Lost and found

Here’s how to get your phone back when it goes out of your sight.

You’ve been home for a while, but they haven’t called you back yet. Come to think of it, no one has called or messaged you. Then you realise that your phone isn’t with you. Maybe you left it on the counter at the coffee shop, or among the carrots you were selecting at the shop. Either way, you need to find it fast. Here’s what you do next:

IOS

Grab one of your other Apple devicesand launch the Find My app (it’s the one that looks like a radar). If you were smart, you would’ve turned on location sharing when you initially set up your device. Bonus smugness allowed for sharing your location with those in your Family Sharing group, because then you should come up on their Find My app quite easily. Now you should have a map view and approximate location of your device, or the last know location if your phone is off. This is also where you can ring your phone, erase any content, or lock it down so that it can only be activated or turned off with your Apple ID password. No other Apple device? No problem. Simply go to iCloud.com on any web browser and enter your iCloud account details. Then use Find My on there. The interface should be the same and you’ll also be able to see the devices of whoever is in your Family Sharing group. Apple improved the effectiveness of this location tracking on newer iPhones by granting it the ability to broadcast its location over the Bluetooth or, in some cases, the same tech that powers AirDrop, to other devices so that your phone doesn’t need to be connected to data/WiFi to hear your call.

Android

Type ‘find my phone’ into any Google search bar and you’ll be happy to know that Google will locate your Android devices on a map view in the first search result. Well, you need to be signed in to Google for it to work, so there is a small hurdle. As long as your device is connected to some sort of data network, you can locate, ring, lock and erase from anywhere in the world. When you sign into your Android device during set-up, Find My Device is turned on by default as part of the Google Mobile Services. Huawei users can benefit from a similar service that’s tied to their Huawei account through Huawei Mobile Services.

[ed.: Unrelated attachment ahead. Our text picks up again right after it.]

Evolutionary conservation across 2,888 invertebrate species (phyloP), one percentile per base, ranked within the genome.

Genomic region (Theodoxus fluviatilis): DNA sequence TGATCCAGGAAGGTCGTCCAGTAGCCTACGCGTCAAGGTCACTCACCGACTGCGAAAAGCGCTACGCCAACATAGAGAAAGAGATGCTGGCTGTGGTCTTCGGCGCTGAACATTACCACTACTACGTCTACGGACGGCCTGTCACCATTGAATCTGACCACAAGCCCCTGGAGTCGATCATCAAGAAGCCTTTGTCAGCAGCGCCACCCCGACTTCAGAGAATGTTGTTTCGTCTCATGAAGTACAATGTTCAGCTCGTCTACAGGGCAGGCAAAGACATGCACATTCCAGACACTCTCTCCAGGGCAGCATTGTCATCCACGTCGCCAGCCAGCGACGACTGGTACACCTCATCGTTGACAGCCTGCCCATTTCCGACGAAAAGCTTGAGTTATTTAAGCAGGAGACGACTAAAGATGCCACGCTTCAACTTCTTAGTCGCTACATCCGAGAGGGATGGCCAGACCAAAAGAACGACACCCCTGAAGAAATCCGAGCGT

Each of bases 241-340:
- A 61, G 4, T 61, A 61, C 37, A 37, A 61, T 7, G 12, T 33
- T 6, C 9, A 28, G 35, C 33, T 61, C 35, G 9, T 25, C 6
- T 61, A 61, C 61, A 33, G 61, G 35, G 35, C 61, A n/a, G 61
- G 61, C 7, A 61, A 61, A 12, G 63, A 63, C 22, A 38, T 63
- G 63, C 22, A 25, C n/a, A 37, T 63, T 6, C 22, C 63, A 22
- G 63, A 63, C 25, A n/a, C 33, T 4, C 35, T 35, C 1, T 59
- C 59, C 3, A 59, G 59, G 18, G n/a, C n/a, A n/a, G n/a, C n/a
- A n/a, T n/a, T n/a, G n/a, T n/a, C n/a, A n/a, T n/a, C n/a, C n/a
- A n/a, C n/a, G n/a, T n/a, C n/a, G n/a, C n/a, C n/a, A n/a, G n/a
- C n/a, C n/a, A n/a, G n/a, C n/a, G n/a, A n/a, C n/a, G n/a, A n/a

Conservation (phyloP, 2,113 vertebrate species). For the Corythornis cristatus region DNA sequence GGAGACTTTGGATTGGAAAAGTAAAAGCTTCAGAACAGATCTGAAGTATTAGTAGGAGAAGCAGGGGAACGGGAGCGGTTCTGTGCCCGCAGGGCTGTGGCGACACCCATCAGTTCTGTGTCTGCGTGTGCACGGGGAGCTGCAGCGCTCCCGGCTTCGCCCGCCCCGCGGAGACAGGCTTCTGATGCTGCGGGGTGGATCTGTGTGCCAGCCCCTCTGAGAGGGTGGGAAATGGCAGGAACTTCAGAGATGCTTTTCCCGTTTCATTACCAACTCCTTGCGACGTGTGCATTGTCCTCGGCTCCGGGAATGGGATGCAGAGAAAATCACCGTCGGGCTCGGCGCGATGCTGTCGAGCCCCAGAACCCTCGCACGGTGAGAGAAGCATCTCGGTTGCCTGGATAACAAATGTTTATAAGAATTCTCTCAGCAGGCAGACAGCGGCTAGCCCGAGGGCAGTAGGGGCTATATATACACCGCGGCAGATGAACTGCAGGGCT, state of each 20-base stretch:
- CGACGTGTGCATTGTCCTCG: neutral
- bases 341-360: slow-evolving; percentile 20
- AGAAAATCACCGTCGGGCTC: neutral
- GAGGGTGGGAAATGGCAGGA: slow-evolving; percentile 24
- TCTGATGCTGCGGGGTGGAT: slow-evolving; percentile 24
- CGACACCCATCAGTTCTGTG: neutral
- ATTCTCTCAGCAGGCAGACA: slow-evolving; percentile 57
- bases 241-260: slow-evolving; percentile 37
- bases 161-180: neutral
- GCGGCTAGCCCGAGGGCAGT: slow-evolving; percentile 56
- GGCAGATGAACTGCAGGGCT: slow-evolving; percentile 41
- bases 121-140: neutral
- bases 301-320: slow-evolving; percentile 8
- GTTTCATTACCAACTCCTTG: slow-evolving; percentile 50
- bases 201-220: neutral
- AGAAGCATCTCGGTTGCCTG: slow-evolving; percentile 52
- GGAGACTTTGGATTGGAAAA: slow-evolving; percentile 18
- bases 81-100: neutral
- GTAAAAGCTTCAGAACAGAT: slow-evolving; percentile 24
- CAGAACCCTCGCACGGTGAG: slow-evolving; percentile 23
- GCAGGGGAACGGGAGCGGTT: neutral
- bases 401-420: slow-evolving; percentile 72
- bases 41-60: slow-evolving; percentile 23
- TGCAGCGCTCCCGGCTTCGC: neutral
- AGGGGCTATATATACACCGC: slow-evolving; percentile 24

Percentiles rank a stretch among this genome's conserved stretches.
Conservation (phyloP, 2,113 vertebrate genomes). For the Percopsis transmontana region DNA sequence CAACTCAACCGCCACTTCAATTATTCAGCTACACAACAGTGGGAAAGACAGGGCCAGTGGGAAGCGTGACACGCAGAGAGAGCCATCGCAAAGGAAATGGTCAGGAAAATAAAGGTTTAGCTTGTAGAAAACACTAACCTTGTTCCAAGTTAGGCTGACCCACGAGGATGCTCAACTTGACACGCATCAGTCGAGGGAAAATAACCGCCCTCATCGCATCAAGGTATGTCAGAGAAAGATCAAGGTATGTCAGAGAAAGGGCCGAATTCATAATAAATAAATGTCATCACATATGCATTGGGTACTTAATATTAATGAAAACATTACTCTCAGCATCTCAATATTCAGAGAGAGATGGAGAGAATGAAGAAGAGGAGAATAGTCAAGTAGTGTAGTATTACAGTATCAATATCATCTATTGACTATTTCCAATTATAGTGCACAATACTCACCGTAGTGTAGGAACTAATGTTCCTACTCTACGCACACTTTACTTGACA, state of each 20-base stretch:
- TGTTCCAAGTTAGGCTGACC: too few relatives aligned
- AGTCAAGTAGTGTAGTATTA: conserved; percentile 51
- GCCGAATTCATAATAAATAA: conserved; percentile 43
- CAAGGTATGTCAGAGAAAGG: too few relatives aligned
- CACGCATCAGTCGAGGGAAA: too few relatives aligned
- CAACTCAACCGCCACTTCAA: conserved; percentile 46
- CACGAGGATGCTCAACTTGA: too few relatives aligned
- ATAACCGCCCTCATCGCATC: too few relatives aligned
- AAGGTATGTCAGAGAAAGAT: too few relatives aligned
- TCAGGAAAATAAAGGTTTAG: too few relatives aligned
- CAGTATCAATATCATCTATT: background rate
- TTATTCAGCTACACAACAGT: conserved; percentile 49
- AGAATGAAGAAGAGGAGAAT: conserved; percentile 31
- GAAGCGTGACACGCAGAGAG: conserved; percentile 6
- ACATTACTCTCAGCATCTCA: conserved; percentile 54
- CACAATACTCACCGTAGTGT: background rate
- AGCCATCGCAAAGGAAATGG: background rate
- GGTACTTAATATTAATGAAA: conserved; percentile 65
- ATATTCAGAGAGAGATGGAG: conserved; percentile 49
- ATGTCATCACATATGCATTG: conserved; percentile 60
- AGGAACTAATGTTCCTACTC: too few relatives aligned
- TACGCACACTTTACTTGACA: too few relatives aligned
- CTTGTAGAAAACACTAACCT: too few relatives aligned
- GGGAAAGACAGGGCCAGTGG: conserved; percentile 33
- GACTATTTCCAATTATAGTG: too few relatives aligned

Windows computer

This can get a bit tricky, but is totally doable from any web browser. Sign in with your Microsoft account details, then go to ‘Devices’. This is where you’ll see a list of all the devices you’ve signed in on, even mobile phones with the Your Phone Companion app or Microsoft Launcher installed. The first page you’ll see in the Info & Support tab, but you want to be in the Security & Protection tab. Now select Find My Device. It’s an admittedly crude service, and navigating to the proper function is clunky, but at least it exists. The weirdest thing is that once you’re in the Find My Device section, then all your devices are listed on top, and you don’t need to navigate to them individually.

Keep in mind

  • Locations are a best guess, depending on network conditions and whether or not there is GPS coverage (non-LTE iPads and notebooks don’t have GPS antennas, for instance).
  • The device needs to be connected to WiFi or data to report a location.
  • Remote lock and remote erase can overridden by hacking techniques.
  • It is best to have a password protection or some form of screen lock enabled on your device, with a name or low-risk contact information on the lockscreen.
  • Do not attempt to recover your device from an alleged thief without law enforcement’s help.
  • The police can trace your device over the cellphone network with far better triangulation.
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